The following are excerpts from the Congressional record which demonstrate the challenges faced by Congress in resolving the differences of its members concerning decontrol of the natural gas industry and the complex problems involved in resolving the deficiencies of the NGA's regulatory devices


Cong.Rec. S15019-20 (daily ed. Sept. 13, 1978) (remarks of Senator McIntyre)

Mr. President, it is time to resolve the conflict over natural gas pricing policy.... During the debate nearly a year ago, I was against the proposal to decontrol the price of natural gas. Instead, I favored a policy that would have provided incentives to the natural gas industry to bring in more gas, yet at the same time protect consumers from unwarranted increases and the inflationary effects of sudden price increases.

* * *

Clearly, we need a compromise between these two extremes. Clearly, we must establish a Federal policy that protects consumers and at the same time provides assurances and incentives to gas producers. Congress as a whole and the energy conferees have labored for nearly 17 long months to come up with a bill that provides this policy. They have put their collective wisdom into the compromise bill that is now before us.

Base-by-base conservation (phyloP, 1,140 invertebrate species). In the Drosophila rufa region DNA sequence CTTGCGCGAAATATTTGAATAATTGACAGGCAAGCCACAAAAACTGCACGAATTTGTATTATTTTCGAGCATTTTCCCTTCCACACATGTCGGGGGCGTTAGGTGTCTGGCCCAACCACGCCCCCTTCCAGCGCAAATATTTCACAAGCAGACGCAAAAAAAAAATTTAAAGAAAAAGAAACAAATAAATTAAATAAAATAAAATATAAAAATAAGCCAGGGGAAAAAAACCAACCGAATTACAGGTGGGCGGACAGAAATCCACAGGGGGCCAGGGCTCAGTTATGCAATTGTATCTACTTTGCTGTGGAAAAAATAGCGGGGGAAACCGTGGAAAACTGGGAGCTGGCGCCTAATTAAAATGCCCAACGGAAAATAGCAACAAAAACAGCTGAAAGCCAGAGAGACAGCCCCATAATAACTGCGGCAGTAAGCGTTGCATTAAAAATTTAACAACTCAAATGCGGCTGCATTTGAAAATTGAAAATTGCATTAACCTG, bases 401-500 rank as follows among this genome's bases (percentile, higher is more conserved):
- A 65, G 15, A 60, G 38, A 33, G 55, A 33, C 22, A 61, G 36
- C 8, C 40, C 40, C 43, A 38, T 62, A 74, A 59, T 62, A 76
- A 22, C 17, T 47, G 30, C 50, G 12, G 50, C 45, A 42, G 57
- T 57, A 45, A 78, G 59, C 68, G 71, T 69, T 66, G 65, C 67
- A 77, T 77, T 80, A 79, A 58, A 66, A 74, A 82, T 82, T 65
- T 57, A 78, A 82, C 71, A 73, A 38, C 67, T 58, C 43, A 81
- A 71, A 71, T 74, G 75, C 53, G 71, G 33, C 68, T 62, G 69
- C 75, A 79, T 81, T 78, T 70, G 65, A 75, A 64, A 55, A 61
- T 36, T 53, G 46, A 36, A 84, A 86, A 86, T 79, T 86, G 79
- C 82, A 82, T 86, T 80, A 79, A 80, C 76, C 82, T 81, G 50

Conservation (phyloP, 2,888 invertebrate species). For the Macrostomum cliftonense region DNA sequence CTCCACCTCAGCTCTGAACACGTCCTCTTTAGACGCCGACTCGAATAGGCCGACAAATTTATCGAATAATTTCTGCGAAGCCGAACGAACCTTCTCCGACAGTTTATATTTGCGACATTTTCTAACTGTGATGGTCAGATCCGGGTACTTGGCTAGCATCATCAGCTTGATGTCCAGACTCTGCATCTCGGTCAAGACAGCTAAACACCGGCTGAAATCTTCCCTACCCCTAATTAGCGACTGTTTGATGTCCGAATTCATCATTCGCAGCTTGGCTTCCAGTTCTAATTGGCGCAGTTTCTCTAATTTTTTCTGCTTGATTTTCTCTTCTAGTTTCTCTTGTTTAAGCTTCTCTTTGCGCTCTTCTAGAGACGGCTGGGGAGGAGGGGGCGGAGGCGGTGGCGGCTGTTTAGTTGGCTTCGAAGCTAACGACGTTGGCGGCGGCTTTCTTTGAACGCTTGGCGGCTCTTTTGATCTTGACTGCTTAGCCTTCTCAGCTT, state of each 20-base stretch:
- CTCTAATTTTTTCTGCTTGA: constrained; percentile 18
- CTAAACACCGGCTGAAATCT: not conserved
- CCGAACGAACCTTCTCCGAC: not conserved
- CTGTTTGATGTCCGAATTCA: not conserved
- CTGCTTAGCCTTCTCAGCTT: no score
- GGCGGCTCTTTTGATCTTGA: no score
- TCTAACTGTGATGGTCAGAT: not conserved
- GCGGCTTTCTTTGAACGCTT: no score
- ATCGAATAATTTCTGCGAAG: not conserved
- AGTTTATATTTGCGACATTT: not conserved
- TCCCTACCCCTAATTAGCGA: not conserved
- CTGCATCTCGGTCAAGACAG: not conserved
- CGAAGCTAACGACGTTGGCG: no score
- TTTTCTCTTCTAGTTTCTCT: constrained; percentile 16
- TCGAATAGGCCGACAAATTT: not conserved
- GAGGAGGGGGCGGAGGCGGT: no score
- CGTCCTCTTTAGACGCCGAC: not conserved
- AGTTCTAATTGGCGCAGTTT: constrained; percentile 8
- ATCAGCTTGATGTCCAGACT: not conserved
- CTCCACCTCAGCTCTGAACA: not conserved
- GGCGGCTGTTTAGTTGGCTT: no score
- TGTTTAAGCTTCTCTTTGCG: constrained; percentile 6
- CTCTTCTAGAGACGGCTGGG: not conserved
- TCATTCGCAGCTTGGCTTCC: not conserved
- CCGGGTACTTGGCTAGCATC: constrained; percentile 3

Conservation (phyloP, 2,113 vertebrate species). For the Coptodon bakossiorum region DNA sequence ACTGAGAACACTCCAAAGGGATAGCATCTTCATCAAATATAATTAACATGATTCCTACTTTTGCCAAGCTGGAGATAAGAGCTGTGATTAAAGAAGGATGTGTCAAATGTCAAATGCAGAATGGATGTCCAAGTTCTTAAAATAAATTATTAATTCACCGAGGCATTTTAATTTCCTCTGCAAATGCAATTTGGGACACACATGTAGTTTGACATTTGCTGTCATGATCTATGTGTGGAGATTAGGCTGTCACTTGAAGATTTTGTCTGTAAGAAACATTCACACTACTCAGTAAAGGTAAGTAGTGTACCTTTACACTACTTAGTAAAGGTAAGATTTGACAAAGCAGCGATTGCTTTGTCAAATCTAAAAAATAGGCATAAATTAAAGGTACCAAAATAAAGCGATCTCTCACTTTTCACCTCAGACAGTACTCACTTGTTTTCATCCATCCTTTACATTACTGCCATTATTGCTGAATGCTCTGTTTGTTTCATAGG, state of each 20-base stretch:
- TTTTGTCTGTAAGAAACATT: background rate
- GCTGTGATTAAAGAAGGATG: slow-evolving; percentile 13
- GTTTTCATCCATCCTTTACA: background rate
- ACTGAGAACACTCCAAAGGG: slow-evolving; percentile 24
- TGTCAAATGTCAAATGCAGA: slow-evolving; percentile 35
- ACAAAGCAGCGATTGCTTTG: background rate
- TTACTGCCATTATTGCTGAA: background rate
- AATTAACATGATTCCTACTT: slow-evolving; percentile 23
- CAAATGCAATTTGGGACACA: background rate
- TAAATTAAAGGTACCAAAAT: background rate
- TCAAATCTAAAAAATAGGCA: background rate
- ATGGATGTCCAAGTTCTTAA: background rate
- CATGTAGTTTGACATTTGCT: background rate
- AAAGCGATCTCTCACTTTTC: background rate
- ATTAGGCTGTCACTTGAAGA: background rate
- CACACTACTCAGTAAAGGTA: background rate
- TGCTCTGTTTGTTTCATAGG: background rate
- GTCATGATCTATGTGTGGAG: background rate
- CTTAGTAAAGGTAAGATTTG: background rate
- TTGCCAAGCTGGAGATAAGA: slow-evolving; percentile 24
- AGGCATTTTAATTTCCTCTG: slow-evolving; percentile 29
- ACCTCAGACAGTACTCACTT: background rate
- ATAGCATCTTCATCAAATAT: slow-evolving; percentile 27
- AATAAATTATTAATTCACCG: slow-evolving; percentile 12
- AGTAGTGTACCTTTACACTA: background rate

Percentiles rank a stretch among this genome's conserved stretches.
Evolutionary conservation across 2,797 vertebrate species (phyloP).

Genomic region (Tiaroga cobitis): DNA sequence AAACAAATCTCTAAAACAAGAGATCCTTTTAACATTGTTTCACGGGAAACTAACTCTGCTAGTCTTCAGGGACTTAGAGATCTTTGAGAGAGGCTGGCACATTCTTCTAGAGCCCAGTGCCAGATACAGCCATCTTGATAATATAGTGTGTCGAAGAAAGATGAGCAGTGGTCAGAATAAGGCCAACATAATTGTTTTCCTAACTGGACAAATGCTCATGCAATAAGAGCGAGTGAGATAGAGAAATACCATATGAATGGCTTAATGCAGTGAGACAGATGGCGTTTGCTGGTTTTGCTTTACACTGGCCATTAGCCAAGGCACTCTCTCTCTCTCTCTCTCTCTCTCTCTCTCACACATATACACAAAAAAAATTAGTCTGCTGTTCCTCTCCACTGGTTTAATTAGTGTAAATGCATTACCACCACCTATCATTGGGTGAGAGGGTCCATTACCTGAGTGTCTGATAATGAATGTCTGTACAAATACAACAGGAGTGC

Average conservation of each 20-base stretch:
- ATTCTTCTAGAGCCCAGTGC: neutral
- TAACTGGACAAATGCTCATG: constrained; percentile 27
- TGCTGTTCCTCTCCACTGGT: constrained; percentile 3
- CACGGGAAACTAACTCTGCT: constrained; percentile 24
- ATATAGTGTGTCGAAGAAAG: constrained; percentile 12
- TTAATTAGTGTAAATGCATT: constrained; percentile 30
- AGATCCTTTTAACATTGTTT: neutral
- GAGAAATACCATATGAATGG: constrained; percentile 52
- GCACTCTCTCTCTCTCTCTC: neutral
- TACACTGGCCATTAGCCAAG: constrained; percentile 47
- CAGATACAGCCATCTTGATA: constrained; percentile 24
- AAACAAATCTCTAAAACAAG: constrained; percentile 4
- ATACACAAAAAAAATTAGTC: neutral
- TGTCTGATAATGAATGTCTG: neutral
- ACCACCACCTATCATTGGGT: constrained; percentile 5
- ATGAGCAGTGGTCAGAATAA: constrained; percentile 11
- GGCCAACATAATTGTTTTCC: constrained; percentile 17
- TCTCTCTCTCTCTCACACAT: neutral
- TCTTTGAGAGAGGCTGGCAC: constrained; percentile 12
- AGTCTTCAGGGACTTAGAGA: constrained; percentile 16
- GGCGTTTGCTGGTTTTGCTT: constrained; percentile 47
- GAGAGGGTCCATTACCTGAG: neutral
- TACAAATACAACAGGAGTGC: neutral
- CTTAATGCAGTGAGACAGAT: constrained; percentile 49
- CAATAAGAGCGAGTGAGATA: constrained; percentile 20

* * *

It is apparent to all of us that the compromise is not perfect. Some of its flaws are obvious. For example, both the Senate and House passed so-called incremental pricing provisions to protect residential consumers of gas from being hit with the biggest increases. Somehow, the compromise ended up with an incremental pricing provision that protects residential consumers less than either the Senate or House bill.

* * *

And if we defeat this compromise, what policy will we put in its place for the long run? Are we to cave in to full decontrol, which would create about as much new supply as this bill, but at substantially higher cost? That is what the gas lobby is hoping for. That is why they are prowling the halls of Congress. And the other opponents of this compromise--the consumers organizations, whom I count as my friends--they want to defeat the compromise in the hope that the Federal bureaucracy will roll back gas prices and will on its own begin regulating the gas that producers are now keeping in their own states.